We all know how amazing the human body is. It has amazing regenerative capacities as well. Did you know that if a human being donates one of the lobes of the liver for someone who needs a new liver, the donor’s remaining two lobes would function for the missing lobe until the body regenerates the third lobe in 90-120 days? Amazing isn’t it? Similarly the recipient, who is given one healthy lobe to function, will also grow two other lobes to carry all the functions of a whole liver.
This however, does not always happen and there are limits to what the body can do. If an organ is beyond repair, one has to look for a transplant. Transplantation has its own risks, the key issue being rejection. But now there have been such incredible advances in 3D technology that it has opened new doors in medical science. We are not far from printing actual human parts.
“Using a custom 3D printer, regenerative medicine scientists at Wake Forest Baptist Medical Center have proved that it is feasible to print living tissue structures to replace injured or diseased tissue in patients.” — Plasticstoday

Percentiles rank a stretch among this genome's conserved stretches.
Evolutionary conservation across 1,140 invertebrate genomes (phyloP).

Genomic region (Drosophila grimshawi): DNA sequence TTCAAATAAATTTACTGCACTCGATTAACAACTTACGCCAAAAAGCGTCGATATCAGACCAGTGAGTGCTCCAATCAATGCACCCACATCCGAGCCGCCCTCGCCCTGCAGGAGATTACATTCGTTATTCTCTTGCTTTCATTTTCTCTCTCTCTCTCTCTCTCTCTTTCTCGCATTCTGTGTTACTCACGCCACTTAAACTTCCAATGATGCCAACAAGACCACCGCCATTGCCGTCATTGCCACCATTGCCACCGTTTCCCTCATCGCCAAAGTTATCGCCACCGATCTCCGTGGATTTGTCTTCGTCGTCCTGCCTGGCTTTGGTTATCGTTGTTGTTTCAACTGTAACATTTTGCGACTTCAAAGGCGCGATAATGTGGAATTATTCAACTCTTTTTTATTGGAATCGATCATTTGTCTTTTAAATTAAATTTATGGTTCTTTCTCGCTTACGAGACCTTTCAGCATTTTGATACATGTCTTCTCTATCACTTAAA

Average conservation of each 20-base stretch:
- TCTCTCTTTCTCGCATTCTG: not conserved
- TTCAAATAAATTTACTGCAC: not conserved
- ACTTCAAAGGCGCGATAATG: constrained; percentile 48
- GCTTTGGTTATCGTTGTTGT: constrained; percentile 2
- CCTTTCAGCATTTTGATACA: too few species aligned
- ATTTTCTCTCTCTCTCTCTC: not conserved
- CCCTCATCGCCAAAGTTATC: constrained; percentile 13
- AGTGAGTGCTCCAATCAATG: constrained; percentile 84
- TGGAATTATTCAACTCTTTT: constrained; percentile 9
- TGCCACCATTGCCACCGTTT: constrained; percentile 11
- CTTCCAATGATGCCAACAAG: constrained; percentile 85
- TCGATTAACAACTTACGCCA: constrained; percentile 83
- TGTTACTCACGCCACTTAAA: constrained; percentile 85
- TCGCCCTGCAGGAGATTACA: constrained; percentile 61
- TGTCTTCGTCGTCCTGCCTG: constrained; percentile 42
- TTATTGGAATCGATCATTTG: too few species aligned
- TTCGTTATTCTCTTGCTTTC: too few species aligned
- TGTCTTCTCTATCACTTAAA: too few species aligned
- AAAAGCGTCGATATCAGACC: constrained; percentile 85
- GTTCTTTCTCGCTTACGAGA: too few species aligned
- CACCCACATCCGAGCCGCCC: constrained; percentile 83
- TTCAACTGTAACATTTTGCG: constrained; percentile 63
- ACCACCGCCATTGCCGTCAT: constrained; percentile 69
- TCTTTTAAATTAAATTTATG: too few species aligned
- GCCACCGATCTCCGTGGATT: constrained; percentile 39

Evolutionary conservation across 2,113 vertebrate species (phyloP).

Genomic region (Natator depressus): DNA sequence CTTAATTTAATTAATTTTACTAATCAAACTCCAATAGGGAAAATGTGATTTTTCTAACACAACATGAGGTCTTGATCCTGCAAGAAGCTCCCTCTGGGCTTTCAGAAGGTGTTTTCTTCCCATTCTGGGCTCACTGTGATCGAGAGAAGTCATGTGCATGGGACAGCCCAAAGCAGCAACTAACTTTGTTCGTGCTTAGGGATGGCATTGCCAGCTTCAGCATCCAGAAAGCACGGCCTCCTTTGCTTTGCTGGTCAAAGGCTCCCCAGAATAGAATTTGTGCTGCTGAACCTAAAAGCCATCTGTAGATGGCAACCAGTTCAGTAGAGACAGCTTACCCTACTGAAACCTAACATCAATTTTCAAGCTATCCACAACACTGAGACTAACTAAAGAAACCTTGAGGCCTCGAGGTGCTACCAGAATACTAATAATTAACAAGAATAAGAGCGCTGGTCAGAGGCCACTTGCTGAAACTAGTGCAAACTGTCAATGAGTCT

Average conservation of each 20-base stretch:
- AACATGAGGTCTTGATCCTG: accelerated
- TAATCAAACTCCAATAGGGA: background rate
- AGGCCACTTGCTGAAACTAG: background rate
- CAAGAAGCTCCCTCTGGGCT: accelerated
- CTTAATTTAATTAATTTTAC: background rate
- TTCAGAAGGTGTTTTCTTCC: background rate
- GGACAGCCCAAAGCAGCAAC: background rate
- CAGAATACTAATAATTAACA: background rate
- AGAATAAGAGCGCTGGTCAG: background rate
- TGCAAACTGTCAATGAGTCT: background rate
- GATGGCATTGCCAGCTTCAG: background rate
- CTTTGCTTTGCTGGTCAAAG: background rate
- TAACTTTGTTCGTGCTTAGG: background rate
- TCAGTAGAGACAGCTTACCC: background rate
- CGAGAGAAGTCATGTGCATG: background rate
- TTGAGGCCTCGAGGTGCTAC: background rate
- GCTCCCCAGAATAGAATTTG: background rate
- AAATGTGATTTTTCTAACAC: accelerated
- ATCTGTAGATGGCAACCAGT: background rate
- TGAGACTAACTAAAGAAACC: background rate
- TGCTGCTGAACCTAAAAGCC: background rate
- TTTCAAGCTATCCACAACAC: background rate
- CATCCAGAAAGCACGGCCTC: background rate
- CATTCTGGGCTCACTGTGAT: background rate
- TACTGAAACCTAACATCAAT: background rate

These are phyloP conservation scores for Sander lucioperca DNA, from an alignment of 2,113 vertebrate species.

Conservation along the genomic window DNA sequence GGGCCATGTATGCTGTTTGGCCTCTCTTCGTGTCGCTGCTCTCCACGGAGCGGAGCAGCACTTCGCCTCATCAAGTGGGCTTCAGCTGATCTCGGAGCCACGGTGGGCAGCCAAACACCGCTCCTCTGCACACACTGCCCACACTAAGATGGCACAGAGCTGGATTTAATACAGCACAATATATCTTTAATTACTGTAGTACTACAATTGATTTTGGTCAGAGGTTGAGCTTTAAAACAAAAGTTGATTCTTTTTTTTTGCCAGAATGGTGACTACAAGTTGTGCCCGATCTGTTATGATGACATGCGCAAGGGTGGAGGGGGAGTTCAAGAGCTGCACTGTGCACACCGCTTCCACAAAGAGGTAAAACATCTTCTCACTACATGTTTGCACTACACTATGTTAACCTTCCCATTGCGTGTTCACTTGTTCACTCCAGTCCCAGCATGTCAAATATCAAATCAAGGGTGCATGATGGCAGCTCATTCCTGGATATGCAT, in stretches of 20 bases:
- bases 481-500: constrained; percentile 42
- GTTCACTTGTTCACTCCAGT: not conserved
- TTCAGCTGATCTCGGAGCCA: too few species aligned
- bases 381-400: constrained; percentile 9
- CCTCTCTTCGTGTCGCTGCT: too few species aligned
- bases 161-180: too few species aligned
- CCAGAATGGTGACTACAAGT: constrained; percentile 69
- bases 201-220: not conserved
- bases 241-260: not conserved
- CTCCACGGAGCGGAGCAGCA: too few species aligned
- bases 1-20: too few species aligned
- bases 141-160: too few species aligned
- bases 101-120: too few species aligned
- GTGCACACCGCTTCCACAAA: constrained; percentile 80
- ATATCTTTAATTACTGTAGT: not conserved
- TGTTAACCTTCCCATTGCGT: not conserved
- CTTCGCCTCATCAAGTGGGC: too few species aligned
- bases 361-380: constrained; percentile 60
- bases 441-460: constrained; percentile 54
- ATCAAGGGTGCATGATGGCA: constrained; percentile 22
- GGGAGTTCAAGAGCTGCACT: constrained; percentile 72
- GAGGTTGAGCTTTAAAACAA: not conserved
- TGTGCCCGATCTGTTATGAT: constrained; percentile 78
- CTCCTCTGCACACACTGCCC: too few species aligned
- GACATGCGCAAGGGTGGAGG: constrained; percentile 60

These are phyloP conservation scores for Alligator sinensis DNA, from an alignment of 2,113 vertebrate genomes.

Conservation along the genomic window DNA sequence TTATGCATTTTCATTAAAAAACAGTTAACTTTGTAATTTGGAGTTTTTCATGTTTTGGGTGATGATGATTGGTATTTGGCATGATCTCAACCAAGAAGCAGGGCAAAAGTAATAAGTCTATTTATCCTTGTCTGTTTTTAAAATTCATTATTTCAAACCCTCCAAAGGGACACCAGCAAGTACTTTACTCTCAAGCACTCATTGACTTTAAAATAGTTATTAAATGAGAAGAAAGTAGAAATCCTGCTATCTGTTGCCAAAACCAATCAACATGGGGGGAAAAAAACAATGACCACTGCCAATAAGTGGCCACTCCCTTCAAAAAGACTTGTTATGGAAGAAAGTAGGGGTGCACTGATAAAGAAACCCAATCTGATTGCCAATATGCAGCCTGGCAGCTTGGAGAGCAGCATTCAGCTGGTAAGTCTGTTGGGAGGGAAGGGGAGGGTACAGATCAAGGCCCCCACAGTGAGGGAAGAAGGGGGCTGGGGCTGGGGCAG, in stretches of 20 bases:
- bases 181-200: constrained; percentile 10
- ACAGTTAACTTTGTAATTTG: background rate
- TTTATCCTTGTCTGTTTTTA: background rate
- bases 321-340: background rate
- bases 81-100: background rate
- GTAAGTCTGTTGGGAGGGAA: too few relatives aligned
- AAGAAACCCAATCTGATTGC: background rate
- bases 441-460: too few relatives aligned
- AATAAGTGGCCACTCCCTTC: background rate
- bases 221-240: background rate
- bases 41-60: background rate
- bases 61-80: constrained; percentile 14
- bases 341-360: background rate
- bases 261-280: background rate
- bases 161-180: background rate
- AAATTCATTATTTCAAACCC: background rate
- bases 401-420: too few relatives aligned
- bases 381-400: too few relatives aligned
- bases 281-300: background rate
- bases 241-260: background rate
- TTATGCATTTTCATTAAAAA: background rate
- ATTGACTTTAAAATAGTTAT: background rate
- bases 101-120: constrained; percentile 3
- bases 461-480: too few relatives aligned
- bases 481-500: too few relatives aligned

Plasticstoday has also quoted that as reported in Nature Biotechnology:
“the scientists have printed ear, bone and muscle structures and implanted them in animals, where they matured into functional tissue and developed a system of blood vessels. The structures have the right size, strength and function for use in humans, according to the researchers.”
This is a significant advance to their quest to recreate living tissue and organs. Anthony Atala, MD, director of the Wake Forest Institute for Regenerative Medicine (WFIRM) was also quoted to as saying:
“This novel tissue and organ printer is an important advance in our quest to make replacement tissue for patients. It can fabricate stable, human-scale tissue of any shape. With further development, this technology could potentially be used to print living tissue and organ structures for surgical implantation.”
Just as with any product that is developed, the biggest question with tissues or organs developed this way is their shelf life. According to plasticstoday, Wake Forest Institute for Regenerative Medicine has addressed this issue by optimizing the water-based ink that holds the cells together. This ink is supposed to promote cell health and growth. The report also further claimed their success on a baby-sized 1.5-inch ear structure that survived and showed vascularization of tissues two months after implantation.
Jaw bones fragments, skull bone fragments, muscle tissues and ear structures have been printed in the past and placed under the skin of mice for promoting growth. These experiments have been successful so far.
Scientists and doctors have used CT and MRI images to create tailor-made prints to suit the requirements. We are very close is providing solutions for those with ear deformities or even a missing ear. As the technology slowly moves towards printing tissues that can one day form a heart or a lung, for now 3D technology is proving to be an amazing thing to look forward to for reconstructive surgeons.